Last time we saw that systems engineers are uniquely positioned to use their systems view to capture and understand the vision around a systems design project. Today we consider how they traverse the ground from this natural advantage to a successful implementation process.
Systems engineers must recognize that this advantage brings with it responsibility. As we pointed out previously it is not enough to have vision. There are skills needed to make that vision live and function as the basis of a fully-implemented solution.
Systems engineers must cultivate communication skills. Eliciting the vision from the team that is responsible for creating the design requires sophisticated communication. The systems engineer must be able to draw out the richest contributions and guide the team to constructing the vision from them.
“The discipline of the systems engineering process is a powerful tool in keeping the design aligned with the vision. The systems engineer with excellent communication skills can use them to leverage that discipline and process to keep everyone aligned.”
Once the vision has emerged the systems engineer must communicate it to the implementation team. Having settled what must be done, the team must now decide how it is to be done. This requires that the what remain clearly before the team. That is the responsibility of the leader. Again, it is the systems engineer that is uniquely positioned to do that. The discipline of the systems engineering process is a powerful tool in keeping the design aligned with the vision. The systems engineer with excellent communication skills can use them to leverage that discipline and process to keep everyone aligned.
As the group moves from the “as-is” to the “to-be” basic conflict, management skills enable the systems engineer/leader to make that path safe and comfortable. This helps the team to stay aligned and not fall victim to the issues of inertia and turf that doom many efforts at change and progress. The systems engineer who is skilled and aware in this area can avoid the derailment that can arise from conflict and misalignment.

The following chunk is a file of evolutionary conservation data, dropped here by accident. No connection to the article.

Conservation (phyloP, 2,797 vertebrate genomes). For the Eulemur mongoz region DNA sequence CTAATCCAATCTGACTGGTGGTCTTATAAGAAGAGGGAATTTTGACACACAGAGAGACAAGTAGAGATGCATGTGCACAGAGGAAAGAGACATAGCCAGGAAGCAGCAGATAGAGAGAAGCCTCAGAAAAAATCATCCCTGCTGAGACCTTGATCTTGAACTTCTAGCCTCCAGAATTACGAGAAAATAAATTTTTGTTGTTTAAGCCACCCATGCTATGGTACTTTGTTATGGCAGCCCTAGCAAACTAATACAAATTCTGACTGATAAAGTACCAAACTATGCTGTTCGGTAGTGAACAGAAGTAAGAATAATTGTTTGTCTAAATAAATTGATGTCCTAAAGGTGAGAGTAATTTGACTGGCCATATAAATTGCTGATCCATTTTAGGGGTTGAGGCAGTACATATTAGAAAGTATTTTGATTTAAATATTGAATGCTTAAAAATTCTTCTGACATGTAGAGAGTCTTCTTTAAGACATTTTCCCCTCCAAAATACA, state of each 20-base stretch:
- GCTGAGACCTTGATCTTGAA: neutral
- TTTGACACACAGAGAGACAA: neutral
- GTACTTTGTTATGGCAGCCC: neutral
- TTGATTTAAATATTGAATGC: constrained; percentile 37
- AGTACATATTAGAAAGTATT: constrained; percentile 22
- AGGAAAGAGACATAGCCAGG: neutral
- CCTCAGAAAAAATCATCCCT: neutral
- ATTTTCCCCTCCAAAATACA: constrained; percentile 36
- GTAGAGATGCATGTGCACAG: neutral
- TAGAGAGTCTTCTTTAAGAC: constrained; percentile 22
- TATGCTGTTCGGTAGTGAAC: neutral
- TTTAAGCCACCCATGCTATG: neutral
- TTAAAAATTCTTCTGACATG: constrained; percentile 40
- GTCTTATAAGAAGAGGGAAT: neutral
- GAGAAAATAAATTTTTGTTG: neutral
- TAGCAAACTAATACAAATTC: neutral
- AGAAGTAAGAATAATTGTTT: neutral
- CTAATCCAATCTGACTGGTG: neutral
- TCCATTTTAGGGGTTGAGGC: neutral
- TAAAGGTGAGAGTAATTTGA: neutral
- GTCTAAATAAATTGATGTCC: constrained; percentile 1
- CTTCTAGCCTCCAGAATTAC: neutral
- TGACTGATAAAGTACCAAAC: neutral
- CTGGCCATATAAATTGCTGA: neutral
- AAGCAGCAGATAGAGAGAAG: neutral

There are a number of lessons here for systems engineers.
- Systems engineers are uniquely-positioned for the leadership of system design efforts. They have the natural position, training and charge for seeing the “vision” with a systems view. This allows them to understand and communicate the vision to others.
- Systems engineers most often must elicit the vision from stakeholders, owners, customers and the design team. This makes communications skills critical to their work.
- Once the vision is understood, it is the leader’s responsibility to keep it clearly before the group as the design proceeds. That way it can norm and align their efforts. This makes it necessary for the systems engineer/leader to “double down” in communications skills.
- Progress means change and change means conflict. Conflict management experts tell us that conflict is not only an inevitable result of change processes but it is a necessary driver of effective change. Systems engineers who would lead effectively must have the skill to manage conflict.
The bottom line for systems engineers and leadership is that systems engineers are in the best position to provide leadership for systems design/improvement projects. This position comes from their natural alignment with seeing the systems view or vision of the project. But to take advantage of that position, systems engineers must arm themselves with the tools to capture the vision and make it live across the project from concept to implementation. This means acquiring and practicing communication and conflict management skills. Here, as in life, leaders are made – not born. Systems engineers come to the table with advantages but they must actively leverage them to be effective leaders.